Curebit ripped off Highrise’s design – is this acceptable?

Curebit ripped off Highrise’s design - is this acceptable?

Curebit ripped off Highrise’s design - is this acceptable?

Saturday morning (night for us in Asia) had the internet abuzz with a dramatic exchange of tweets between one of the most prominent thought-leaders of the internet, DHH (David Heinemeier Hansson) and a YC-combinator funded startup Curebit’s co-founder Allan Grant.

What’s it about?

Curebit has been caught red-handed stealing (design) HTML code, images, and the like from Highrise… according to a detailed report by VentureBeat. Check above for a comparison between the original and ripped design.

DHH called the Curebit team “fucking scumbags” and Grant himself “a person of poor moral character”, after Grant, Curebit’s co-founder, tweeted this:

We are a tiny startup - what's wrong with a quick & dirty test?

We are a tiny startup - what's wrong with a quick & dirty test?

Shocking and convenient! Isn’t it? However, according to a Techcrunch article a few hours ago, Grant has posted an apology on the company blog. He also published “the actual apology” on HN. I strongly suggest that you have a look at the comment too.

Recently we launched a site with several pages copied from 37signals’ Highrise. We did more than take inspiration from their design – we actually used html & css code, and hotlinked to images on their site. We apologize to David and 37signals for ripping off their work. It was stupid, lazy, and disrespectful of their creative efforts. It’s particularly painful for us to have done this to 37signals because they are big heroes of ours. We just hope they will accept our apologies.

Is the game over for Curebit?

Of course not! It has just started.

Even though some doubted the ability of Curebit team to have lunch in Silicon Valley ever again, I suspect the opposite.

Believe it or not, Curebit has managed to get attention of almost every bigwig from the industry, in a not so positive way though. But then, haven’t we been told time and again that any publicity is good publicity. In fact, it has created so much buzz that their (Curebit’s) server was reportedly crashing.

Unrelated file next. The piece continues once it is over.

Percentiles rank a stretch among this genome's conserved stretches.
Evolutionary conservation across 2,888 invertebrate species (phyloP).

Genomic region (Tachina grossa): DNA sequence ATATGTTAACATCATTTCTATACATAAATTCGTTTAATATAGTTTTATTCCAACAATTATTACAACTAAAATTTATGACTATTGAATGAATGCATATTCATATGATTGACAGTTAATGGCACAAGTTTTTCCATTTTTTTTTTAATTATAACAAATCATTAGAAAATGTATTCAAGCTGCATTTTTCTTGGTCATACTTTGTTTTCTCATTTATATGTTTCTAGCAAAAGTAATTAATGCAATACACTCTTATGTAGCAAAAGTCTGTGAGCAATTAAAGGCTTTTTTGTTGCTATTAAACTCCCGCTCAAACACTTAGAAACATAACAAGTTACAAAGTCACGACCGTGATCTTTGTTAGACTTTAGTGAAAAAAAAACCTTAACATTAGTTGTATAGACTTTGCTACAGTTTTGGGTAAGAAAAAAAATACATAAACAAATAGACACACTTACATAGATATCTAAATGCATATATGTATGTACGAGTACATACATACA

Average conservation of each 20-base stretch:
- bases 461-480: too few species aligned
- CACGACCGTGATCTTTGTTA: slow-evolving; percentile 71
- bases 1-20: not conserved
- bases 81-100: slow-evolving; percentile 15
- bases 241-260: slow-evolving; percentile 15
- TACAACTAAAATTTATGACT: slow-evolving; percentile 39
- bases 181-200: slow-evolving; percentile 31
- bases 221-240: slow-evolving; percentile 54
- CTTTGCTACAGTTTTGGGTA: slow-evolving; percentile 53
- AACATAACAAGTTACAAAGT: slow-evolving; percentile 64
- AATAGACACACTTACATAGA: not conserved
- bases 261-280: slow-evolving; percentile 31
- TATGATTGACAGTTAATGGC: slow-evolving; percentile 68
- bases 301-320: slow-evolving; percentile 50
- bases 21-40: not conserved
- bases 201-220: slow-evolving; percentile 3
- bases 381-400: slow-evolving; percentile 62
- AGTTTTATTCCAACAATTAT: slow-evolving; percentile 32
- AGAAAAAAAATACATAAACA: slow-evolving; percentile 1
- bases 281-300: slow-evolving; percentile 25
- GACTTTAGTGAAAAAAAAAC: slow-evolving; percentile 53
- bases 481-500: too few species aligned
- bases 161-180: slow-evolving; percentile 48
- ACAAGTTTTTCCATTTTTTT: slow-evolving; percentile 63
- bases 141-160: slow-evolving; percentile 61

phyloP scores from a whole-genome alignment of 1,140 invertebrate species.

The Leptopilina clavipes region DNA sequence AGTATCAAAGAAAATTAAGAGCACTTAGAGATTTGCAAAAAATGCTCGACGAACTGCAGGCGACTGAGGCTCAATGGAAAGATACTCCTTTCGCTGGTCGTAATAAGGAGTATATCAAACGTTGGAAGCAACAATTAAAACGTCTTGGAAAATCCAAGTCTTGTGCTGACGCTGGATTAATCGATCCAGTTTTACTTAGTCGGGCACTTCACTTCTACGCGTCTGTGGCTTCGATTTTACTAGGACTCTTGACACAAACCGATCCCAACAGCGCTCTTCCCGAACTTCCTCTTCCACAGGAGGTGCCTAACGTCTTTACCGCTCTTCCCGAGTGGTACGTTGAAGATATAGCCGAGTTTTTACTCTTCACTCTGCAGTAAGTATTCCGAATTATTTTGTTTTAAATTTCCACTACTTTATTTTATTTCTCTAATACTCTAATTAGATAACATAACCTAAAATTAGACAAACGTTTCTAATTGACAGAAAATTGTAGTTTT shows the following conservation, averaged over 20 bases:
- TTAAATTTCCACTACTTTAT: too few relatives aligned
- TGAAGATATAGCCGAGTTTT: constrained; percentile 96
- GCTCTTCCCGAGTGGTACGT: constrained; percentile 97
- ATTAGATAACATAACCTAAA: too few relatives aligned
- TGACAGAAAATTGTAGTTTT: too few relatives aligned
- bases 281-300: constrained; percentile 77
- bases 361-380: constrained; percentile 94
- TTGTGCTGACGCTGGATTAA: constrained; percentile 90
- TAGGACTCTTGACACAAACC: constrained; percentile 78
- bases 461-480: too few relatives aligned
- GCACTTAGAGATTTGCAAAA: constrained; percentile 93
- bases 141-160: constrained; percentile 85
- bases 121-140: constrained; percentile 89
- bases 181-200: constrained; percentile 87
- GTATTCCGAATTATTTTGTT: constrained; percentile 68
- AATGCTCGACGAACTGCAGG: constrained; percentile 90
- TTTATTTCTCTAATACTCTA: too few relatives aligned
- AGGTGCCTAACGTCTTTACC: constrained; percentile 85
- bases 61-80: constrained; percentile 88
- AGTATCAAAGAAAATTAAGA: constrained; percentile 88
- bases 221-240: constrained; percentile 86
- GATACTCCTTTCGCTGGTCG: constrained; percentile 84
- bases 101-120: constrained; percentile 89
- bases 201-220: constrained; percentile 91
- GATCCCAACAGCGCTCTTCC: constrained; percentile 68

Is this acceptable?

No, I’m not going to debate about the innocence (or purpose) of this rip-off. Honestly, it does not matter now! If it was planned, or innocently published, makes no difference to the current scenario. I am not even going to debate if this is an ethical issue or legal. What matters, or so I believe is, if this act of ripping-off an existing (and famous) design, is acceptable?

A gentleman suggested that this act is as good, or bad, as the act or pirating movies, music and softwares. And since it is a common act for almost everyone, why is everyone making a fuss about this one in particular?

IMHO, when one pirates a movie or music, in most cases, it’s not used for generating business (in a big or public way). Mostly, movie and music piracy is for self entertainment, or at times, for references. Ever known someone using Steven Spielberg’s (pirated) movie footage for marketing his/her business?

Steven Was irked when footage from his movie Duel (1971) (TV) was used as stock footage in an episode of “The Incredible Hulk” (1978) even though Universal Studios owned the rights to both the The Incredible Hulk series and the film of Duel.

Pirating stuff for entertainment, inspiration or personal use is one thing. Pirating for direct business usage is another. This, I believe, is a huge difference.

And no, piracy is not an acceptable act by any means.

Has it happened to you?

It is certainly a common affair. Many clients come to us with a reference design for a certain project. And in most cases, we’re asked to copy it.

However, mostly what they mean is to take reference, understand the points that make it good, and implement accordingly, without ripping off the design. It is just an incorrect choice of terminology, which is fair on a client’s part, as they are not experts in that field. It is for a designer, or agency, to understand the actual implication.

Have your designs or work been copied by others? Have you known anyone of copying others’ design or work?

Should businesses feel free to copy designs (and even source files) from the existing companies? We’re waiting to hear your thoughts in the comments section below.

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About the Author:

Himanshu Khanna is the founder of Pixelonomics and a senior designer at Sparklin. If you’d like to connect with him, follow him on Twitter: @SparklinGuy

  • http://twitter.com/drivenrajat Rajat Gupta

    In my view. If person B copies the work of person A then it validates that person A had done great work, as person B must have explored the options for ideas/inspiration for their own work. So if person B bluntly copies the work of person A that means person A works is flawless.
    Here Curebit must be having options to build their own website. If they have copied the Highrise design that means they liked their design too much.
    I won’t mind if someone copies my work :)

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